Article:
Following Karl Popper, I have to reject this definition. (Or we can call what she talks about reason while calling what Popper means something else – that’s not important.) The above definition is empiricist, and empiricism (the idea that knowledge comes to us through the senses) has many problems. This is a big topic, which is largely beyond scope here, so I’ll focus on the fact that empiricism is false, as Popper explains. So instead, I offer this Popperian definition: reason is the faculty that conjectures and criticizes solutions to problems. It is also known as creativity.

If reason were merely the identification and integration of sense material (ie empirical data), which is a passive/mindless process, men would be neither creative nor conscious – so Rand’s definition is actually a denial of reason, a denial of man’s mind. As evidence, consider the vast amount of ‘artificial intelligence’ programs that routinely identify and integrate empirical data, yet have no consciousness or reason whatsoever. This is something Rand should have known, given that neural networks, which are routinely used to identify and integrate data, gained popularity before her death (the current wave of AI isn’t the first). Also, Popper’s work was both available and not unknown in the field of epistemology, yet as far as I know, Rand never references it.

I do agree with Rand, however, that reason is man’s primary tool for survival; that he must therefore use it if he wants to live; that reason stands in opposition to mysticism, which is “the claim to some […] non-rational, non-definable, supernatural means of knowledge” (The Voice of Reason, ch. 10); that man should reject mysticism, if for no other reason that he wants to live.

Note that my quote omits “non-sensory” since that would be empiricist. Oddly enough, since Popper denied any sensory means of knowledge, he would have sounded like a mystic to Rand!

On the topic of Popper, I wonder if his guiding principle – ‘I may be wrong and you may be right, and by an effort, we may get nearer to the truth’ – is a particular instance of conscientiousness.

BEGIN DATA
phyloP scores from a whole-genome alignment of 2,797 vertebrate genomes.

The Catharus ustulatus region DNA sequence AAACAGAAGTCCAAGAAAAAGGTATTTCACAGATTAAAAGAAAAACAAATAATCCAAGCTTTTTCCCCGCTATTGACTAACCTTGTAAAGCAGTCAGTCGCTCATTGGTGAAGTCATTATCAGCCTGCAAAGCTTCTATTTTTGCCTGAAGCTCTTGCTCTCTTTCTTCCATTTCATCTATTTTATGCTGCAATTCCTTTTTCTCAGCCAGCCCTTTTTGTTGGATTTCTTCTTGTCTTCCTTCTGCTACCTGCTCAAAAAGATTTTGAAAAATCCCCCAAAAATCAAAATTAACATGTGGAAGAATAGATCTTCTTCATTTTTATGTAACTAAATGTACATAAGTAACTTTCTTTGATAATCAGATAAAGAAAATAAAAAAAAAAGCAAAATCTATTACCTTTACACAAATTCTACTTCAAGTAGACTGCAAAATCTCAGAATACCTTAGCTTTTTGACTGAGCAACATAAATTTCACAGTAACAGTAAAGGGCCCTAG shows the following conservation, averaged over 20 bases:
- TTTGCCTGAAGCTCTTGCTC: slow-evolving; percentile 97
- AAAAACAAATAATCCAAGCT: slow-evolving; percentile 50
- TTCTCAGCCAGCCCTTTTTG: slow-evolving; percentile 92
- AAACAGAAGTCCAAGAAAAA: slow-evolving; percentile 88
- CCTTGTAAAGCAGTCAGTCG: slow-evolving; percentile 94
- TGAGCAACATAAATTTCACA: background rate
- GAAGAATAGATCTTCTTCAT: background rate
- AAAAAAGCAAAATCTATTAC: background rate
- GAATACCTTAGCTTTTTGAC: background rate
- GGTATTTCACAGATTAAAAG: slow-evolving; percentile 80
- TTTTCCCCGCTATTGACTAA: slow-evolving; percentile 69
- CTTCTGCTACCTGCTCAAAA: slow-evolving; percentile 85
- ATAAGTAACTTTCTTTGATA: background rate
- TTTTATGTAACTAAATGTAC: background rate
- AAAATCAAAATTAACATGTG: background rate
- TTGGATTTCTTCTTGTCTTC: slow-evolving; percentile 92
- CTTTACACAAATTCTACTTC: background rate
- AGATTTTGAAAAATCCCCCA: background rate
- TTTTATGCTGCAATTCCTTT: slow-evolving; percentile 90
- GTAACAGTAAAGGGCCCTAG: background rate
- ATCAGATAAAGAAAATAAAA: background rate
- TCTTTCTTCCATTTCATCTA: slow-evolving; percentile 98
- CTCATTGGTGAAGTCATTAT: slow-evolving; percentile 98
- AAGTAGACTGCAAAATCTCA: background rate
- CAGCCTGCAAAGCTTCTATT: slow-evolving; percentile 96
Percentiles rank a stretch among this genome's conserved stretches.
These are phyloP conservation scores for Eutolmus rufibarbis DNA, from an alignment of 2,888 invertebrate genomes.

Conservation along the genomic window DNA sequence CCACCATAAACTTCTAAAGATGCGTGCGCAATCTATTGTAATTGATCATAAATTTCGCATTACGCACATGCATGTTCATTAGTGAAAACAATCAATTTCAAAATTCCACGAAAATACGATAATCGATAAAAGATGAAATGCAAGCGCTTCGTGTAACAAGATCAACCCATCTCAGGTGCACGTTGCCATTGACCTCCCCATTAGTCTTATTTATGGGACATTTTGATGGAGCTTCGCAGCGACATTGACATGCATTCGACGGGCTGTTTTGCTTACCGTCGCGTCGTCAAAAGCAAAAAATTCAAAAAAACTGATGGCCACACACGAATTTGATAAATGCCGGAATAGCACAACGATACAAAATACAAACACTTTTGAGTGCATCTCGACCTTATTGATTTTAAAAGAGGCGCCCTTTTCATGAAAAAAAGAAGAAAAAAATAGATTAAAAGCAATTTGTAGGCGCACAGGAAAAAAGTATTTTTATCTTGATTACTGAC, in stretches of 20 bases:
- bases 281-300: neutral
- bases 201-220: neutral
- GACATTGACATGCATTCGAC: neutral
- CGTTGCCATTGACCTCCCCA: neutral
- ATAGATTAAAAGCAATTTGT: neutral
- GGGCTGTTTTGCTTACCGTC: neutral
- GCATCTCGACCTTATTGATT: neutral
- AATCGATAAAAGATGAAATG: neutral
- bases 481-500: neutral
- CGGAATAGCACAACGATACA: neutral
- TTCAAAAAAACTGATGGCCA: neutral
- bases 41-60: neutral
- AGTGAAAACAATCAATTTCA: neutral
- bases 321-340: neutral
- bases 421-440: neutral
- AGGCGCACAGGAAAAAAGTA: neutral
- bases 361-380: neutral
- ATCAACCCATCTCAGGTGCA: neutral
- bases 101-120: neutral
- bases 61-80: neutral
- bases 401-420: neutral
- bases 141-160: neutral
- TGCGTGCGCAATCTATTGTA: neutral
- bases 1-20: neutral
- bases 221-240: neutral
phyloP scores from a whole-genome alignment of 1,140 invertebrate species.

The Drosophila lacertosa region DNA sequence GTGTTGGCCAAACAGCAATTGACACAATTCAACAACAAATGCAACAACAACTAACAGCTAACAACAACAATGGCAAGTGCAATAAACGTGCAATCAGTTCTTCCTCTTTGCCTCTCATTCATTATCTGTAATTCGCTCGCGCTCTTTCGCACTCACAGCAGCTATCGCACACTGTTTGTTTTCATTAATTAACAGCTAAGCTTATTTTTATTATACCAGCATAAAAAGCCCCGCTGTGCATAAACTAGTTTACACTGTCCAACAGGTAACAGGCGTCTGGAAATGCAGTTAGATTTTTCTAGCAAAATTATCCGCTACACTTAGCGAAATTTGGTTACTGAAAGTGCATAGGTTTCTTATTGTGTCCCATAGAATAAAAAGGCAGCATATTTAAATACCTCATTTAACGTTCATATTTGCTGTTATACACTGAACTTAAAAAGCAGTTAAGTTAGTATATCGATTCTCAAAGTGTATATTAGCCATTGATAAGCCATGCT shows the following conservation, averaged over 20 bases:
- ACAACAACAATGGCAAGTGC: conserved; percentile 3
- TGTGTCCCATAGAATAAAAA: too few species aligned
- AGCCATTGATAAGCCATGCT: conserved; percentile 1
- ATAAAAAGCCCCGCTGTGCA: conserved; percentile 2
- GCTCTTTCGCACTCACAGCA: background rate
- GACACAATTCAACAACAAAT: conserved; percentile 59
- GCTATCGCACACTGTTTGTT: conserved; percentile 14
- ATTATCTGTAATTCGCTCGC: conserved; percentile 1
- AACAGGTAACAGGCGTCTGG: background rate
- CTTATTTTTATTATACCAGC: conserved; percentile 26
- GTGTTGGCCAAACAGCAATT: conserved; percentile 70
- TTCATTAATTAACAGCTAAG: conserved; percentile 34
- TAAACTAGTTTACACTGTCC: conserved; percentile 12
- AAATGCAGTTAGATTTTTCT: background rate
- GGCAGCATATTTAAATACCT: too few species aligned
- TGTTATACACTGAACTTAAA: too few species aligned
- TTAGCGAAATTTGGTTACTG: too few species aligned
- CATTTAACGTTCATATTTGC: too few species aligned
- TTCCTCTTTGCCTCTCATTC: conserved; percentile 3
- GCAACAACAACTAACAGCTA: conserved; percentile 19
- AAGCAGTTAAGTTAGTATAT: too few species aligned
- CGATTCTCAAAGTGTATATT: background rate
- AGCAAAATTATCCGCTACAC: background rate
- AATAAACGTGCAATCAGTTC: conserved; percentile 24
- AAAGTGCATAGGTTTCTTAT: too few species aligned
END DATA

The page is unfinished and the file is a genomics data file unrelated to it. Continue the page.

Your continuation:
The opposite of subjectivity. Judgment is objective when it is based “exclusively on the factual evidence and […] consider[s] all the relevant evidence available.”

Is this focus on evidence a result of Rand’s empiricist notion of reason? If so, is there a better definition of objectivity?


Life stands in opposition to parasitism and altruism. Your life is yours to live, no one else’s. Don’t submit to those who want to enslave you; you don’t need to ‘buy’ your right to exist by giving resources, attention, or whatever else to others.

Life is the ultimate value:

It is only the concept of “Life” that makes the concept of “Value” possible. It is only to a living entity that things can be good or evil.


The right to life is the source of all rights—and the right to property is their only implementation. Without property rights, no other rights are possible. Since man has to sustain his life by his own effort, the man who has no right to the product of his effort has no means to sustain his life. The man who produces while others dispose of his product, is a slave.

Like trade, property is an instantiation of justice since the right to property is “a guarantee that he will own [property] if he earns it” (ibid., emphasis added).

Many, maybe all, of these values are related. For example, people have a responsibility to be honest – conversely, rejecting accountability often causes dishonesty; so does not being conscientious. Lack of conscientiousness can also cause coercion, which results in a lack of freedom. And so on.

Also, some of these values are more fundamental than others. For example, conscientiousness underlies both honesty and justice, so you should expect a negligent person to be both dishonest and unjust. Conscientiousness also helps you be a better intellectual overall, eg when it comes to accurate quoting.

Did I forget any values? Let me know in the comments below.

  1. For example, integrity is a virtue, as is honesty. All virtues are also values, but not all values are virtues. For instance, trade is a value but not a virtue. Rand says a “‘[v]alue’ is that which one acts to gain and keep, [whereas] ‘virtue’ is the action by which one gains and keeps it.” But I think a virtue is not just an action – one of Rand’s books, as mentioned above, is titled The Virtue of Selfishness, and selfishness isn’t an action but a trait. So I think a virtue is the action or trait by which one gains and keeps a value.